So many people live in fear they don’t have enough money, but then get greedy for stuff they don’t need.”
— Dolph Janis, founder and owner of Clear Income Strategies Group

The Price is Right

Say no to outside influences. Contestants are often swayed to choose an answer by audience cheers, just like you can fall for marketing and sales tactics. Alexander finds that shopping online can help people avoid flashy displays or salesmanship in stores. “It makes you more thoughtful because you’re looking for something specific as opposed to wandering down the aisles,” she says.

Know your prices. Stop making money decisions — whether it’s a purchase or choosing a new credit card — based on impulse. If there’s something you want, follow these steps: “Study, get a second opinion, review and save,” says Janis. Even if you save 10 percent on a purchase, or switch to using a credit card  that has a lower APR, that is still money you could do something else with in the future, he says.

Who Wants To Be a Millionaire?

Phone a friend: When contestants need help with a question, they have the option of calling someone. Picking up the phone can help you reduce your monthly bills so you have more available cash to pay off debt and save. Your telephone, cable, Internet — all of those recurring monthly expenses — are bills that can be negotiated, Alexander says. “All it takes is a phone call to get better price.”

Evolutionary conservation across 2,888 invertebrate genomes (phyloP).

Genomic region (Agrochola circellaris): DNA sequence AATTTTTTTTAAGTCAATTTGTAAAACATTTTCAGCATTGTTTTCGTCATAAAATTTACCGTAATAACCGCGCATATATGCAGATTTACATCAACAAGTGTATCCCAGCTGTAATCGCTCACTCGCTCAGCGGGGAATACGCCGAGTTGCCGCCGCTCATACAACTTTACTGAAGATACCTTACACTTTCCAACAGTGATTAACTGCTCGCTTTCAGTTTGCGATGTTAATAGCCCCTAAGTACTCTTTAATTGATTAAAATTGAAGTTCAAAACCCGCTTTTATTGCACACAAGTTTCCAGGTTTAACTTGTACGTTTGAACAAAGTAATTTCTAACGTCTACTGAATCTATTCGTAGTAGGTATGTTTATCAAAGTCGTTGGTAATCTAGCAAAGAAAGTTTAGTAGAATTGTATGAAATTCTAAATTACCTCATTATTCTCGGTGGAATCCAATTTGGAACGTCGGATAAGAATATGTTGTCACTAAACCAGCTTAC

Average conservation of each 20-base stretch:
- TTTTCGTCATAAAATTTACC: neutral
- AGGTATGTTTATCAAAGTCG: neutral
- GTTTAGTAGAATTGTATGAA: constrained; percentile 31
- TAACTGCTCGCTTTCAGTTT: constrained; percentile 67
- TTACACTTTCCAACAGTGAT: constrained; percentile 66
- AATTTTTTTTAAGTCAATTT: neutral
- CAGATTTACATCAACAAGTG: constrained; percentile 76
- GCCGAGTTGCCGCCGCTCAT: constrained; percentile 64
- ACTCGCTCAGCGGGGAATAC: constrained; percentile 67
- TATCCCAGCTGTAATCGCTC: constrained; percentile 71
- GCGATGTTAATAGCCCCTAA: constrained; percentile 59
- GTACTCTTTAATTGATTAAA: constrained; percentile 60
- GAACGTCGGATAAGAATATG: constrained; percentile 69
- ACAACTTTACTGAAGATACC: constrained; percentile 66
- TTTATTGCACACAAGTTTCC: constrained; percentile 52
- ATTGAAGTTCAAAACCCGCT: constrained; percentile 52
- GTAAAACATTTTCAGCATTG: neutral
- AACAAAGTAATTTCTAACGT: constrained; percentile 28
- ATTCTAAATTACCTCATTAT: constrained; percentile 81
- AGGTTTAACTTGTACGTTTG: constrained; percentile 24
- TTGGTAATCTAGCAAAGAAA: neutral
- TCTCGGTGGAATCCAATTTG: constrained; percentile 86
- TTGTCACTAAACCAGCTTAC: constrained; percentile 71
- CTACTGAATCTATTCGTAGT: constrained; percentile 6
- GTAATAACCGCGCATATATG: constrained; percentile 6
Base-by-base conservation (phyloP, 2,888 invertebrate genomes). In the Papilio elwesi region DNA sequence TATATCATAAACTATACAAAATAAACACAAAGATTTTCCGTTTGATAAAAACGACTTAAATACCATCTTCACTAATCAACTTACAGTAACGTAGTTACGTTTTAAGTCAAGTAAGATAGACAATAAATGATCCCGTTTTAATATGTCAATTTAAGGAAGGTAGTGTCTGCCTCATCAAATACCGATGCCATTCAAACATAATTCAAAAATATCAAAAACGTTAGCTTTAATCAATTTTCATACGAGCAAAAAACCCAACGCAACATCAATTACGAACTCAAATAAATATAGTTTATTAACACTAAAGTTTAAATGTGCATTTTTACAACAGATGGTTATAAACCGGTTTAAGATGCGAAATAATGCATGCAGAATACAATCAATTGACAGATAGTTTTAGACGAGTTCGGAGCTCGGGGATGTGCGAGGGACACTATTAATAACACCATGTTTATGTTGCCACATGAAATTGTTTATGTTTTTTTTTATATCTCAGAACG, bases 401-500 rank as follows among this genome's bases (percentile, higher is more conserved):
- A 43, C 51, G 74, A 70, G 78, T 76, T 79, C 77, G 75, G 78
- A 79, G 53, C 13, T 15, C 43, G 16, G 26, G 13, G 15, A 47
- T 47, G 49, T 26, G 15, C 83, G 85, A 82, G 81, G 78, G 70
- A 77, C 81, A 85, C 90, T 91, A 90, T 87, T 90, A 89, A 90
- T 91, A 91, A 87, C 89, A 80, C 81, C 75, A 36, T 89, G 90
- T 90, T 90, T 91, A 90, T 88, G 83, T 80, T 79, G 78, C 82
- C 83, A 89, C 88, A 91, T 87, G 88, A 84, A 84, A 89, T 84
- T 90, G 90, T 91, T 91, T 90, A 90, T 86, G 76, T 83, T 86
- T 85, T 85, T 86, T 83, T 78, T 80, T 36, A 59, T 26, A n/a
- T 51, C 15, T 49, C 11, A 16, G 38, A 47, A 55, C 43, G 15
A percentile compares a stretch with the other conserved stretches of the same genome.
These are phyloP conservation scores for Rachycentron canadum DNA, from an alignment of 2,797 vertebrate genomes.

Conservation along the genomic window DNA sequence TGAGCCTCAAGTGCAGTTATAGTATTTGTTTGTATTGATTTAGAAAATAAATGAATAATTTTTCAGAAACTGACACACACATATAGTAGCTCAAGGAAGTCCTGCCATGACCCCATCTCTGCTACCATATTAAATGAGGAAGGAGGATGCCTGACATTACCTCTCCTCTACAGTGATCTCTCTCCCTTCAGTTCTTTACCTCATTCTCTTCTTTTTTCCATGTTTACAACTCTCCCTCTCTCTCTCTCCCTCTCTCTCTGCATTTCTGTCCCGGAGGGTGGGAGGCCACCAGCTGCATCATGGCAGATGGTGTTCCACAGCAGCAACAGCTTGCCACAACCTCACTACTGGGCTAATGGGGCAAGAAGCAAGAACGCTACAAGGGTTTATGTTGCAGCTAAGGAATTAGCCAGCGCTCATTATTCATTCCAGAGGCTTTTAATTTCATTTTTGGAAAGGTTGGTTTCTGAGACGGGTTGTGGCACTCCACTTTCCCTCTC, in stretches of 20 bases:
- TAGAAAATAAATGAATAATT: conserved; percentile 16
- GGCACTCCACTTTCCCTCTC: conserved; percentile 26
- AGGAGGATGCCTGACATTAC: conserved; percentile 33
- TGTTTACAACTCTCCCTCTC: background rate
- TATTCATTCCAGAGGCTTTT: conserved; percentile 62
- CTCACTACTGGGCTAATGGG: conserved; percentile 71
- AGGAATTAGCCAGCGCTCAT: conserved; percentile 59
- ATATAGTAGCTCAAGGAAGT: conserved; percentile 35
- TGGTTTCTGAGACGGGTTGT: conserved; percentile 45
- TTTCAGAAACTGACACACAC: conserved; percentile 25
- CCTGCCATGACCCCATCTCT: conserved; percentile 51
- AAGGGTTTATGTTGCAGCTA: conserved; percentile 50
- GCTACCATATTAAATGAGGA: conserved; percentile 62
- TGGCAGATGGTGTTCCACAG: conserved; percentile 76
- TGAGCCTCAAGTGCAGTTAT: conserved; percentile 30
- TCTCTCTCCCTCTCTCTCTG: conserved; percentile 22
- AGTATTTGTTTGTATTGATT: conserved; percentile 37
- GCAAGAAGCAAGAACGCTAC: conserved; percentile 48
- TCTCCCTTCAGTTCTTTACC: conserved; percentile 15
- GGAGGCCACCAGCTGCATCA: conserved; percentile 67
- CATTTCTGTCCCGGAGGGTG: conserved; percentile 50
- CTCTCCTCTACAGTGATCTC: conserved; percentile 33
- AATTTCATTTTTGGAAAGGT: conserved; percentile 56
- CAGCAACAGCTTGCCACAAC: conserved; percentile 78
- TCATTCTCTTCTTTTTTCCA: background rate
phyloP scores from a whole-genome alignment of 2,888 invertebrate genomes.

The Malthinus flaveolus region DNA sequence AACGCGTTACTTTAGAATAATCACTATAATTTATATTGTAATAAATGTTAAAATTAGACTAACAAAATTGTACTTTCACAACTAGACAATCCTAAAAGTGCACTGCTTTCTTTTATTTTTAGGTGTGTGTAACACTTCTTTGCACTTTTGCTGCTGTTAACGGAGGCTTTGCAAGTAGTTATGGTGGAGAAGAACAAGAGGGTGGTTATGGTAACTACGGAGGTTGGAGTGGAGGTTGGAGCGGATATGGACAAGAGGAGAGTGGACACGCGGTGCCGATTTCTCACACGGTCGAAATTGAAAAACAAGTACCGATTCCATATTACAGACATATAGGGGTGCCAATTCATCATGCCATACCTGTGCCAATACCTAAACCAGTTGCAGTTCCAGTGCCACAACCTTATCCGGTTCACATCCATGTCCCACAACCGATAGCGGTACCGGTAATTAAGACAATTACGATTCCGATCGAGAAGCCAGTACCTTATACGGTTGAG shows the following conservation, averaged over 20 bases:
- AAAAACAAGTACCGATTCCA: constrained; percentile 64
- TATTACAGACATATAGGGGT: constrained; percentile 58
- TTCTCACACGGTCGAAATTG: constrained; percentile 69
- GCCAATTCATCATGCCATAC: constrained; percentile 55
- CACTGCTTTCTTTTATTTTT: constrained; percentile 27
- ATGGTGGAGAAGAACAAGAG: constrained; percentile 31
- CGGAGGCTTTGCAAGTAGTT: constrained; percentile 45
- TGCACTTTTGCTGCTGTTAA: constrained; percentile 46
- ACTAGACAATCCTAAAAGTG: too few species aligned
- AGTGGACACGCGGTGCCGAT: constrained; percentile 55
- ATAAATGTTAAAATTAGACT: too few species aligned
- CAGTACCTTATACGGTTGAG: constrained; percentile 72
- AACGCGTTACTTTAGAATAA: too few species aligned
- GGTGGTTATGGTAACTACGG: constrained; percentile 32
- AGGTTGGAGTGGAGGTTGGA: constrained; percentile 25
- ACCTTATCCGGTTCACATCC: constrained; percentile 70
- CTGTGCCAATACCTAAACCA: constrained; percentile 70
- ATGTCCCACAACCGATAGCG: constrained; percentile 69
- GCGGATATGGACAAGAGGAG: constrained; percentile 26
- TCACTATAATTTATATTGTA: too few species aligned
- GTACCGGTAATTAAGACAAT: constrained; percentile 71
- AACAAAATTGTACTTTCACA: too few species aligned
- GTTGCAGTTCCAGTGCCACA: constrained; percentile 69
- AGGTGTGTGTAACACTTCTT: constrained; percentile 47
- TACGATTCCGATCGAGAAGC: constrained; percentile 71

Use a lifeline. Players who are stumped reach out for expert help, so if you’re anxious about money and not coming up with solutions, take advantage of the financial lifelines available to you. Alexander recommends seeking the advice of a registered fiduciary financial investment adviser. “They take a more holistic look at people’s financial situations as opposed to a broker dealer,” she says. Other impartial, objective financial advice can come from tax professionals and credit counselors, such as National Foundation for Credit Counseling members.

Winning the game of credit takes skill — and luck, of course. But if you play to your financial strengths (“Jeopardy!”), avoid a spin that ends on BANKRUPT (“Wheel of Fortune”), are a savvy shopper (“The Price is Right”) and know when to turn to someone for advice (“Who Wants To Be a Millionaire?” you’ll make smarter credit and financial decisions through life.